Commission

$0 for stocks, ETFs, options

Monthly Fees

Account Type

Taxable, IRA, HSA, 401k, Trust

Promotions

4. Robinhood

Best For: 100% Free Stock Trades & Limited Crypto

Robinhood is an app lets you buy and sell stocks for free. Users can buy or sell stocks at market price. The app allows you to make limit orders and stop loss orders too. Unless you’re an active trader, this is plenty of functionality. Plus, the app comes with a clean user interface and basic research tools.

Most serious investors should pair Robinhood with one or more free research tools. This will help them develop a more systematic approach to investing. That said, you can’t beat Robinhood’s free trades, but its shortcomings here make it third.

They also allow options, fractional shares, and cryptocurrency investing, but these are limited as well.

The drawbacks are really limited, but one of the biggest is that the platform has become unreliable in recent months with large outages impacting investors.

If you’re curious how Robinhood makes money, it’s through Robinhood Gold. Robinhood Gold is a margin account that allows you to buy and sell after hours. Buying on margin means you double your expected returns. It also means you double your expected losses. The result (based on the magic of compounding) means that trading on margin tends to eat into your principal.

Robinhood

Minimum Investment

Commission

$0 for stocks, ETFs, options, crypto

Monthly Fees

Account Type

Promotions

5. Vanguard

Best For: Low Cost Index Fund Investing

Vanguard is consistently known as the low cost investment service provider. They were one of the original mutual fund and ETF companies to lower fees, and they continually advocate a low-fee index fund approach to investing.

At Vanguard, you don’t pay any commissions when you buy and sell Vanguard ETFs. You also pay no account service fees if you sign up to receive your account documents electronically, or if you’re a Voyager, Voyager Select, Flagship, or Flagship Select Services client.

Furthermore, Vanguard recently announced that they won’t charge a commission on a huge amount of competitor’s funds and ETFs as well!

Vanguard also doesn’t have an account minimum, and there is no minimum purchase requirement, except the cost of 1 share.​

What holds Vanguard back is that their app is a little more clunky that the other apps. It feels a little “old school”, and it seems to be built for the basics only.

However, it is free, so maybe only the basics are needed?​

Vanguard

Minimum Investment

Commission

$0 for stocks, ETFs, options, crypto

Monthly Fees

Account Type

Taxable, IRA, 401k, and More

Promotions

Runners Up

There are a lot of apps and tools that come close to being in the Top 5.​ When the competition is so good, it’s hard to make the cut.

Webull

Webull has been gaining a lot of traction in the last year as a competitor to Robinhood. It’s an investment platform that is app-first, and it focuses on trading.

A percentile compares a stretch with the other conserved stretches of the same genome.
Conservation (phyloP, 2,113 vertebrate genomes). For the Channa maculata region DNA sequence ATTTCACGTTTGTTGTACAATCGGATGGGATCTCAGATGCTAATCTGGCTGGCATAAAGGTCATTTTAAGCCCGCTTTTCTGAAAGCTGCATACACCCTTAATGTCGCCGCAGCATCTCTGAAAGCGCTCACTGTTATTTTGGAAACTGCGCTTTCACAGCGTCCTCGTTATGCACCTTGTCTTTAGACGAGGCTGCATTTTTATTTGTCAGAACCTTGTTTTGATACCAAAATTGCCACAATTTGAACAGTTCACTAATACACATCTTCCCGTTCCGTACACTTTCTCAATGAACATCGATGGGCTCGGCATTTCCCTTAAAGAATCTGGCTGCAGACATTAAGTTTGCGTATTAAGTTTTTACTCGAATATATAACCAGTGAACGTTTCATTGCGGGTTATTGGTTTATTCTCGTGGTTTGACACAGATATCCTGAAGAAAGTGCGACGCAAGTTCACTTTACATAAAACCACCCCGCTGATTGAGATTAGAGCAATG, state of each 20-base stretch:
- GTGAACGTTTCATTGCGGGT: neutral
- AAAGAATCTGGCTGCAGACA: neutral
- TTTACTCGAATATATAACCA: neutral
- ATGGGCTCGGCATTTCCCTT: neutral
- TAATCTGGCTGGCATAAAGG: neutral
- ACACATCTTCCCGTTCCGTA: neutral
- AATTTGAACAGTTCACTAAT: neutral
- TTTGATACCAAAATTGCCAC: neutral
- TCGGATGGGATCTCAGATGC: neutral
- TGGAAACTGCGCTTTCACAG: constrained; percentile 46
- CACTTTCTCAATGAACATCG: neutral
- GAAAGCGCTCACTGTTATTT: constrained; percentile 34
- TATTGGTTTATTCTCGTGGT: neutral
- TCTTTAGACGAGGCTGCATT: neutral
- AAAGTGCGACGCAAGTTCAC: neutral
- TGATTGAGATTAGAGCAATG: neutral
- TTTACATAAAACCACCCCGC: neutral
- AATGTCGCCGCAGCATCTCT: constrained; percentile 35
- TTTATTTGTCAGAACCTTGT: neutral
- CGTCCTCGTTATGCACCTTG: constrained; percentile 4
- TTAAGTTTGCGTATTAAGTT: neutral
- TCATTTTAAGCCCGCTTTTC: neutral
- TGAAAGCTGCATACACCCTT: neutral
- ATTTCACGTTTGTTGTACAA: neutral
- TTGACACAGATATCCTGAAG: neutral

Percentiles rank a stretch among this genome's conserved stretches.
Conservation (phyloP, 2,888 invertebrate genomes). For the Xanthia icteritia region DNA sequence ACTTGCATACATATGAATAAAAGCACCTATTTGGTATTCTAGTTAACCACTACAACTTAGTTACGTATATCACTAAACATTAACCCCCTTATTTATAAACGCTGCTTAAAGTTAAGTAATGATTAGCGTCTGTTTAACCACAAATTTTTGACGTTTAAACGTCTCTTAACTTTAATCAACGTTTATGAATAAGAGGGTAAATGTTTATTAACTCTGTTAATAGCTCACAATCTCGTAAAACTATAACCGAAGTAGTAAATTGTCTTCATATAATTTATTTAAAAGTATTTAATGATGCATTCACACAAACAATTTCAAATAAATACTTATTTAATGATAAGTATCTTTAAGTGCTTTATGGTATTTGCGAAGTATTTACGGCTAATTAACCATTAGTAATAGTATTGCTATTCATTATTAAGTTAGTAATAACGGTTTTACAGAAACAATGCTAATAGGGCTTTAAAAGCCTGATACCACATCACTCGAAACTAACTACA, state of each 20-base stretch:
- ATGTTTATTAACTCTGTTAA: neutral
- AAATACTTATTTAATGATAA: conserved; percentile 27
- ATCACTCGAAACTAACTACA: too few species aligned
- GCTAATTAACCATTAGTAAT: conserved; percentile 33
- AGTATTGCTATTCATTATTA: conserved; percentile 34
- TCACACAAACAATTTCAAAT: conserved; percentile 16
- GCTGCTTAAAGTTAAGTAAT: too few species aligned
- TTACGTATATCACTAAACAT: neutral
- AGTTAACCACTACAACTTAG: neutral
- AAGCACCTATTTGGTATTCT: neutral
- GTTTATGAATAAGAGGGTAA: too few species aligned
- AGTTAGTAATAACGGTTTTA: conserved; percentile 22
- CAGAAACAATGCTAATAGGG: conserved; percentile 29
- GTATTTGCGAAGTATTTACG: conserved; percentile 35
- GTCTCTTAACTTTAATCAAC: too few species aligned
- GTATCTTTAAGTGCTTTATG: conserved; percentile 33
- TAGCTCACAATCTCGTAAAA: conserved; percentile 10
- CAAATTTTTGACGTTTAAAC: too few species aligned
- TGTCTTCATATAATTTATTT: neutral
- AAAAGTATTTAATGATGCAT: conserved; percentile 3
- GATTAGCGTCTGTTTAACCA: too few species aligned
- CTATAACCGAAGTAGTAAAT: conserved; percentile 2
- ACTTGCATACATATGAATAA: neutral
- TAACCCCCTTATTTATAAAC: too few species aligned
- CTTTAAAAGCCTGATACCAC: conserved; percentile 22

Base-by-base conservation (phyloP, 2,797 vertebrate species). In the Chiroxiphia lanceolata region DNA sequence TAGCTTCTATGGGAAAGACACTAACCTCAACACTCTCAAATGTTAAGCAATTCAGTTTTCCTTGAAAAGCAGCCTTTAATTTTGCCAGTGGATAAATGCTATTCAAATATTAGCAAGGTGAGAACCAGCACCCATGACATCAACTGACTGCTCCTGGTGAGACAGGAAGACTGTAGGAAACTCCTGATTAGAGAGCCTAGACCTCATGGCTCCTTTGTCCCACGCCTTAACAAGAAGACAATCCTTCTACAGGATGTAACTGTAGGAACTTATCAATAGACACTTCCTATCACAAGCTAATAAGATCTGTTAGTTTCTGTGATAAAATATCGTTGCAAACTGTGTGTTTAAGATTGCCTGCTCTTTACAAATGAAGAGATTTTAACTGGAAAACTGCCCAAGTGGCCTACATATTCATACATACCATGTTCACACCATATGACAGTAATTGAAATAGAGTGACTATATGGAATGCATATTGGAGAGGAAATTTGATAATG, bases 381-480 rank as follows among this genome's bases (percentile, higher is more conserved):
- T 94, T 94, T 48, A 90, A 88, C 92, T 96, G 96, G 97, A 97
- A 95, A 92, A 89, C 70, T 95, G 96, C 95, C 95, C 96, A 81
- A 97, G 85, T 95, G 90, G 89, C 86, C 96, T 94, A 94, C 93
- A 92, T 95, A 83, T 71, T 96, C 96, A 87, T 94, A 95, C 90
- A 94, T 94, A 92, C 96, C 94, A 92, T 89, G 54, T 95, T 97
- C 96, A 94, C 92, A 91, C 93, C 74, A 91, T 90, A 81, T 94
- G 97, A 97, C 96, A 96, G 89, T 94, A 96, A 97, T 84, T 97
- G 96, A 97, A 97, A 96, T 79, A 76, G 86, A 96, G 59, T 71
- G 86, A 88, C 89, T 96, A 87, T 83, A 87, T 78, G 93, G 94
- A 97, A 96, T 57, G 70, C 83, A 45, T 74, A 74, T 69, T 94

Webull offers powerful in-app investment research tools, with great technical charting. This is a step above what you can find on most other investment apps.

Chase You Invest

Chase You Invest has been around for a while, but earlier this year they made their platform truly commission-free. That’s what makes it a runner up on our list of free investing apps.

Chase You Invest is also one of the few apps here that offer a solid bonus for switching! You can get up to $625 for opening a new account!

Charles Schwab

Charles Schwab also offers commission free stock, options, and ETF trades, similar to Fidelity and TD Ameritrade. In fact, Charles Schwab advertises that they offer more commission-free ETFs that most other companies, and they even offer some commission free mutual funds.

However, what keeps Charles Schwab out of the top is that they have a $1,000 account minimum for some account types.

Public

Public is another free investing platform that emerged in the last year. It’s actually a rebrand of the Matador investing app. Public is one of the few investing apps that allows fractional share investing, and they also offer a compelling interest rate on cash deposits.

E*Trade

E*Trade also offers a large selection of commission free ETFs. We are actually big fans of E*Trade for our solo 401k account, but they don’t make the top 5 when it comes to investing apps and free investing.

They just recently announced $0 stock, ETF, and options trades, but we’ll see how they compete with others on this list.

While they do offer IRAs with no minimums, and charge no transaction fees, we didn’t find their app as user friendly as the rest. Similar to their website, it’s just a bit harder to use. However, we still really like E*Trade and they are definitely a runner up.

Axos Invest

Axos Invest offers absolutely free asset management.

If you opt into their automation program you’ll pay a 0.02% fee each month (prorates to a 0.24% fee). The fee maxes out at $20 per month. In a year or two, Axos Invest may leap to the top of the list, but the company doesn’t allow enough customization for users today.

Other Investing Apps

There are other investing apps that we’re including on this this, but they aren’t free. However, they are popular and may be useful to some investors.

Acorns

Acorns is an extremely popular investing app, but it’s not free. Acorns charges anywhere from $1 to $3 per month, but it does make automating your investments easy!